I could say that the book becomes less and less plausible from there, but when predicting the future, how can you say what will or won't happen? Matt struggles with his liberal ideals, especially towards women. On the one hand, he ends up explaining the various sexist aspects of the Bible to Martha and, on the other hand, arguing with himself about whether he should seduce the lovely and virginal Martha, or "act like a man" and protect her from the surrounding dangers, which includes himself.

    The book has a happy ending of sorts. Matt and Martha are rescued, both from their virtual captor and from forward time traveling, and given a choice of returning to a specific place or a specific time, not both. Without blatantly revealing the ending, Matt discovers several things (but not how time travel actually works). He does discover that he really loves Martha and treats her honorably, ultimately marrying her. He also discovers his "niche" if you will, by becoming a brilliant scientist, but only in the past. It's a little easier to be, or at least seem brilliant, if you know what scientific discoveries are about to be made.

    Martha discovers more, but for me, one discovery was sad. She loses her faith, but does fall in love and marry Matt. I suppose never seeing the return of Christ (or the coming of the Messiah, from Matt's perspective) would have to lead to the conclusion that the Bible, both Christian and Jewish, is just a collection of morality tales, not much different than the novel I'm reviewing. Martha leaves Christ behind and earns a degree in one of the sciences before "settling down" and having babies. Matt considers this an achievement far greater than his own. He achieves "greatness" by virtue of using what any 21st century physics grad student would know in a past where that knowledge was just on the cusp of being discovered. Matt (and thus Haldeman) considers Martha earning an undergraduate degree more significant, because he had to leave the fantasy of her faith behind to do it. Are education and faith truly mutually exclusive?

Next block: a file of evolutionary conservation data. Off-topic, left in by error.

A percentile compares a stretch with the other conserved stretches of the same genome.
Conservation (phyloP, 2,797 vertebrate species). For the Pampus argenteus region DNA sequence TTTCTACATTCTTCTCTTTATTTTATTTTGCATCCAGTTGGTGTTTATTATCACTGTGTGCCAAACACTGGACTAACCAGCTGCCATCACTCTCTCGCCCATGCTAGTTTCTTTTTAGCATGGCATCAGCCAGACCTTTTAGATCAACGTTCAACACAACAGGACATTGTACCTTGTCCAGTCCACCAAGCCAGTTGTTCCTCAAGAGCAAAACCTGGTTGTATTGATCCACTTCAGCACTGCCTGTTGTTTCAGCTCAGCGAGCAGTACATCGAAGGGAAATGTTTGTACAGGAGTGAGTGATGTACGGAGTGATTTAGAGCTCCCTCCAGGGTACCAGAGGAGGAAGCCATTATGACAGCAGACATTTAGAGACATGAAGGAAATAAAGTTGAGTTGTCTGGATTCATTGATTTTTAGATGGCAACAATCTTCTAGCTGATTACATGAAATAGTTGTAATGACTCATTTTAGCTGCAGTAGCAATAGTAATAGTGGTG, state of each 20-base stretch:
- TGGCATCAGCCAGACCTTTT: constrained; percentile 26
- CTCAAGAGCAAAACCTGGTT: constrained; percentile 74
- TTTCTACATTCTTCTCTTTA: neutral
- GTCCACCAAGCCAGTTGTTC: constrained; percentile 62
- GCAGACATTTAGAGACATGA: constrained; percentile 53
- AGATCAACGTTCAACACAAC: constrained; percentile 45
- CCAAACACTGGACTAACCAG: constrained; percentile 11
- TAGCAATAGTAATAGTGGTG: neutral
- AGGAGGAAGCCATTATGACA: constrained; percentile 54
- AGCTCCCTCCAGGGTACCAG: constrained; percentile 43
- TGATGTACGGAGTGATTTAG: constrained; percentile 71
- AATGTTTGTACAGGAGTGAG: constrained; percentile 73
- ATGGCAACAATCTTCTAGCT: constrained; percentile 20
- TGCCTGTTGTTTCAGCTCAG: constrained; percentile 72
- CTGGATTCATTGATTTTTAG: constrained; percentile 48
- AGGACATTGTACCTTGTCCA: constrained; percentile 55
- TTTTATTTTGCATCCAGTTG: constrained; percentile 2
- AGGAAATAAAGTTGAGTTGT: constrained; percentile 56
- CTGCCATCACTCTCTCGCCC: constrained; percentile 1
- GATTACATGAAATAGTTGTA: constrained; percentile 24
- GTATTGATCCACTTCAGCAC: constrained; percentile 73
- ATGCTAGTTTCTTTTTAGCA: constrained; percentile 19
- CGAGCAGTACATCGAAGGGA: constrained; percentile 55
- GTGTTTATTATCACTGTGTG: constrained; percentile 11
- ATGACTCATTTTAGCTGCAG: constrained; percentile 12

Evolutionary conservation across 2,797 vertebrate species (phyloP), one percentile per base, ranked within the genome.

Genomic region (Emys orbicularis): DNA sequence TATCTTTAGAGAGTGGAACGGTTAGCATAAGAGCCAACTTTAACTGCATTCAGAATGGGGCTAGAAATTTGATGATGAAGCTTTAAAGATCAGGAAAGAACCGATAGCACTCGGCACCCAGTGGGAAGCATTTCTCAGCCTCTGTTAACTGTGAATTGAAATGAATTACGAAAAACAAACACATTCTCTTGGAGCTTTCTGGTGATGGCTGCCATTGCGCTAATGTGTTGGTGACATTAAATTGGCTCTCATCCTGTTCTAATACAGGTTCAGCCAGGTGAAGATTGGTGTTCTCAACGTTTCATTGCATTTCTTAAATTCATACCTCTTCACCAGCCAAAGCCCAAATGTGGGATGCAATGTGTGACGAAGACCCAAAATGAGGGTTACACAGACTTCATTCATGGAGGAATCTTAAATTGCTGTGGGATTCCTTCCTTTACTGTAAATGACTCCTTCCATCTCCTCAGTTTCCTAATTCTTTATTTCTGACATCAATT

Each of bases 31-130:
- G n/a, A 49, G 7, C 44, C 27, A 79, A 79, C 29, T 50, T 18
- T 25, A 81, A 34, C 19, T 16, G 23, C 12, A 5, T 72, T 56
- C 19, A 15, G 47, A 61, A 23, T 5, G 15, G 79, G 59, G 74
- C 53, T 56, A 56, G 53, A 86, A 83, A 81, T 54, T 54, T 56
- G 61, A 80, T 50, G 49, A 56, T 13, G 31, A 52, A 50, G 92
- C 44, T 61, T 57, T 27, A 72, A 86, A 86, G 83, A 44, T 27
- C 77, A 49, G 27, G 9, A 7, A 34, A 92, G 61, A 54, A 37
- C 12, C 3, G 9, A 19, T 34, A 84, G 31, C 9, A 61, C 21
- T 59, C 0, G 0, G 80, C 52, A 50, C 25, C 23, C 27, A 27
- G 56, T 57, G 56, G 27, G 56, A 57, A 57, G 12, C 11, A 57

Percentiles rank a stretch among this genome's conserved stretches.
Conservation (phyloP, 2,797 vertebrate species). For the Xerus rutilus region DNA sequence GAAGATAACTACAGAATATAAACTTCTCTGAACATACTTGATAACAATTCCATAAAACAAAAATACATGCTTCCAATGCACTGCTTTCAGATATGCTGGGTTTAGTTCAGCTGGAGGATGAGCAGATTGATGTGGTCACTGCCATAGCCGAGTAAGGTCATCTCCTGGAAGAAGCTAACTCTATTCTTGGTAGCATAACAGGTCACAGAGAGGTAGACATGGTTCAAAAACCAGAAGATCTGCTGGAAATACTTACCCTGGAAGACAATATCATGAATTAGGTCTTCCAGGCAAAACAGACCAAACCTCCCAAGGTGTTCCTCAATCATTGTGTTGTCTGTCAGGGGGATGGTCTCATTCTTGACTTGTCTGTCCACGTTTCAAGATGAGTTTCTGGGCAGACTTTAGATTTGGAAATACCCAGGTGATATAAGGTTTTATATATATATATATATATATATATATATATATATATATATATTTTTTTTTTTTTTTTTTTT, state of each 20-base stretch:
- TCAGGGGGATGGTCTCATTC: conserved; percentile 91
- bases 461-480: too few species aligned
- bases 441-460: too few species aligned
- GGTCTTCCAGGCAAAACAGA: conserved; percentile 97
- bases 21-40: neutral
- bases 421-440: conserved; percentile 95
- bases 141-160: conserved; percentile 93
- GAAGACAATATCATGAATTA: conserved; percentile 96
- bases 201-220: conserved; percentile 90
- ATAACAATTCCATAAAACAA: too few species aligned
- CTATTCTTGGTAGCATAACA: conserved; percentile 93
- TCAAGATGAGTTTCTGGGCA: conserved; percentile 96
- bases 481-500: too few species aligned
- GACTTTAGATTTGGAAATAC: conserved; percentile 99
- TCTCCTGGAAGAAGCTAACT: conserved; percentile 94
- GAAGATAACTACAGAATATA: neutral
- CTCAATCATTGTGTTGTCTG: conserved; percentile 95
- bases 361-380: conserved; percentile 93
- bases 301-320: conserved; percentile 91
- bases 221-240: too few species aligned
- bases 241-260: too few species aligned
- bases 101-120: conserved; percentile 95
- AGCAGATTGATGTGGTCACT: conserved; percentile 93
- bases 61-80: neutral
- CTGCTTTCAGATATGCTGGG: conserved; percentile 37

The young couple finally take the one piece of advice Matt's father ever gave him, which was to "play the cards you're dealt". Sans time machine, Matt and Martha make a life for themselves in the time and place they were sent to by their saviors from the far future. At this point, domestic bliss is almost irrelevant and the next several decades are described in mere paragraphs. This unhappily bypasses the opportunity for both Matt and Martha to narrate their impressions on a history that the audience would have either lived through (the 20th century) or at least have heard about from their parents (or people like me). It could have been the most significant part of the novel but Haldeman treats it as an afterthought.

    The ending is ultimately unsatisfying to me. While Matt and Martha happily set up their household and family at some point in the near (historically speaking) past, their fate is as much accidental as anything else in this tale. The novel seems to reveal a certain truth about secularist and atheist thought; that life is random and ultimately meaningless. You end up where you end up, live, breathe, work, have babies, and then die without a point. There really are no lessons learned unless you take into consideration that a mediocre mid-21st century MIT grad student finds his purpose only by going into the past where foreknowledge makes him seem "cutting edge". Aren't we all like that though, at least in our fantasies? Who hasn't said to themselves, "If only I could go back with what I know now..."